6 Feeding and Nutrition Tips

Six of Practical Horseman's top feeding and nutrition tips from the last five decades.

Over the last five decades, veterinary care and best practices for horse health and management have undergone extraordinary advancements, driven by improvements in technology and research methods. Since the first issue in January 1973, Practical Horseman has informed readers of the latest findings and developments so they can provide the best possible care for their horses. Nutrition guidelines, fly protection, corrective shoeing—you name it, PH has covered it.

Below are some of our favorite feeding and nutrition tips from the last 50 years. These tips are excerpted from 50 Health and Management Tips, which was written in celebration of Practical Horseman’s 50th Anniversary.

feeding and nutrition
Tip 6 | © Sandra Oliynyk

Feeding and Nutrition

  1. “Feed wet hay if your horse coughs or is allergic to the dust in hay. Soak the hay; don’t just wet it down: Put the flakes in a clean muck bucket or wheelbarrow, fill with water, and let the hay stand for at least 20 minutes before taking it out and feeding it.”—Martha Bowen, 50 Feed Tips, June 1997 
  2. “A horse who’s reluctant to drink on the trailer may change his mind if he’s given a chance to walk around, stretch his legs, and put his head down to graze. This can also help prevent shipping-related respiratory problems by giving him a chance to lower his head and clear his airways.”—Nancy Elliot, DVM, with Elaine Pascoe, Is He Thirsty?, October 1997
  3. “If the horse is getting good forage and a commercially formulated feed that contains balanced vitamins and minerals, he is probably getting enough electrolytes to replenish what he loses even if he works an hour or an hour and a half in warm weather. The horses who need supplements are those who compete and train at high levels—eventing at Preliminary and above, combined driving, polo, endurance—and very hot or humid conditions.”—Duncan Peters, DVM, MS, with Elaine Pascoe, The Scoop on Sweat, June 2009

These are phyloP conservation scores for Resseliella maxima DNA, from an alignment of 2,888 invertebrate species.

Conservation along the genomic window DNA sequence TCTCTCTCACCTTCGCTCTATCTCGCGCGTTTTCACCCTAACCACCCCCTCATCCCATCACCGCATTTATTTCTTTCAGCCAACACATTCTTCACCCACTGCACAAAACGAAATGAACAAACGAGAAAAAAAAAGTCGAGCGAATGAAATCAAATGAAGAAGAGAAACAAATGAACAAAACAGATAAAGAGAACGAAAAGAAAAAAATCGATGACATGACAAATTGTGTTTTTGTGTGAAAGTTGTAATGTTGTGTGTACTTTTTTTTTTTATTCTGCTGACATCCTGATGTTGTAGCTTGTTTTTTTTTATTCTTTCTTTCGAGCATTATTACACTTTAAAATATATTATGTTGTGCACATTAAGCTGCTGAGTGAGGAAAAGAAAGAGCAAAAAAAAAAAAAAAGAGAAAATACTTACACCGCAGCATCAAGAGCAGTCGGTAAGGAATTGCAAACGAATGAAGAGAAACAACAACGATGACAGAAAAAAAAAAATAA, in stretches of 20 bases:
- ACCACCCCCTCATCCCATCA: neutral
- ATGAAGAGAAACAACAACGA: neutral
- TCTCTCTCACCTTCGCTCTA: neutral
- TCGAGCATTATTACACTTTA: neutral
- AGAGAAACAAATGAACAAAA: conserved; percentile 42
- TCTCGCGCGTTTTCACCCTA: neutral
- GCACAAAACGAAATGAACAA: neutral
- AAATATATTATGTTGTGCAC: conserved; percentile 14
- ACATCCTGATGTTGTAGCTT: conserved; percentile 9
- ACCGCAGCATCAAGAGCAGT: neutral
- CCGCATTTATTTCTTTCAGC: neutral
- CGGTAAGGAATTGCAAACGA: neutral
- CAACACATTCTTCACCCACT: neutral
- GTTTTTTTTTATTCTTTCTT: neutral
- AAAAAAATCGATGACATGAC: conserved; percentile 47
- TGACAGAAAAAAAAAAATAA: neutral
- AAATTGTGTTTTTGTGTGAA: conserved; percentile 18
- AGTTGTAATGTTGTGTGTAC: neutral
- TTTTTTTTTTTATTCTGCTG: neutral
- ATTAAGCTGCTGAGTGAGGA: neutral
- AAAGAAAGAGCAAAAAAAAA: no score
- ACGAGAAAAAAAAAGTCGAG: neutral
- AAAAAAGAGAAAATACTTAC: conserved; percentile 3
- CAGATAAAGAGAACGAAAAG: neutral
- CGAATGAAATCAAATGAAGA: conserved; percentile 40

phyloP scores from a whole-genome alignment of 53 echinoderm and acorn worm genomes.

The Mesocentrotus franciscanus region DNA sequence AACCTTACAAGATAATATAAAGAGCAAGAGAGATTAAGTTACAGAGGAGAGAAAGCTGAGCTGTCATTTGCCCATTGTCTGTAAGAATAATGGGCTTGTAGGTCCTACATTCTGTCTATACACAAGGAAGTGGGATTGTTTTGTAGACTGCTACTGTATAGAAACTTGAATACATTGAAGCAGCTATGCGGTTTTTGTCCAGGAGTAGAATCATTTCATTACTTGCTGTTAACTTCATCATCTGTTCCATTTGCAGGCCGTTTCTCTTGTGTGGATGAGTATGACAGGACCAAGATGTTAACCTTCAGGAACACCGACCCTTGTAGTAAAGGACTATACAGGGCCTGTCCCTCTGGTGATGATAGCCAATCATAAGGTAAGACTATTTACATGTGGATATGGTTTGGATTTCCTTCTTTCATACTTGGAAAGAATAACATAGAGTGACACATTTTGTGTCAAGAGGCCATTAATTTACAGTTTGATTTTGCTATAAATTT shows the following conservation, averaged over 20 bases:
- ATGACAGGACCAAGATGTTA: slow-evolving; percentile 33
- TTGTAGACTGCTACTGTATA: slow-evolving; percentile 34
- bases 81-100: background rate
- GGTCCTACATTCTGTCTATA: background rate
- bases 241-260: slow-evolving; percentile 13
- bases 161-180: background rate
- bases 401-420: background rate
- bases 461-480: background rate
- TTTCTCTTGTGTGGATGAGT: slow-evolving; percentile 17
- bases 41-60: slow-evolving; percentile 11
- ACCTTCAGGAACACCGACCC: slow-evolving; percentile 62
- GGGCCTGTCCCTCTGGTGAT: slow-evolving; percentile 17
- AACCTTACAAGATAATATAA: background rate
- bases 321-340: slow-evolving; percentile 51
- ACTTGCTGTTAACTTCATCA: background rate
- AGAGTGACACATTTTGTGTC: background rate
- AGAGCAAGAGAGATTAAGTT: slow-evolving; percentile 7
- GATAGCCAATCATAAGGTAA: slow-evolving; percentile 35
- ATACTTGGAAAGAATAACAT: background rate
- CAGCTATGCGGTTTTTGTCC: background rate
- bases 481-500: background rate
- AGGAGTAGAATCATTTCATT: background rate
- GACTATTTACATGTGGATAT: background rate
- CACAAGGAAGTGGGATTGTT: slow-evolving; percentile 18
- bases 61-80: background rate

4. “Looking, touching and smelling will give you clues to hay quality, but it won’t tell you much about the nutritional value. The only way to know if the hay will meet your horse’s needs is to have a sample analyzed, and that’s easy to do. Every state has a cooperative extension service or land-grant university that can analyze hay for basic nutrient content … It makes sense to test if you buy hay by the ton. If you buy by the bale, ask your suppliers if they test and if you can see the results.”—Rhonda M. Hoffman, PhD, with Elaine Pascoe, All About Hay, November 2010
  5. “Many horses seem to prefer room-temperature water—neither warm nor very cold—and may drink less when their water is frigid. Add a little warm water to buckets during cold spells and use heaters in outdoor troughs.”—Elaine Pascoe with Liara Gonzalez, DVM, PhD, DACVS, 6 Steps to Protect Gut Health, Winter 2019
  6. “The American Association of Equine Practitioners recommends using the acronym ACCLAIM to help you evaluate supplement labels. Here’s what to look for: A company name you recognize; clinical research that shows product safety and efficacy in horses; contents clearly listed; label claims supported by scientific data, administration recommendations, identification of lot and expiration date; manufacture information, including name, address, phone number and website.—Mary Kay Kinnish with Kenneth Marcella, DVM, What’s Your Supplement Strategy?, Summer 2021 

This article originally appeared in the Winter 2023 issue of Practical Horseman.

This article is sponsored by WeatherBeeta.

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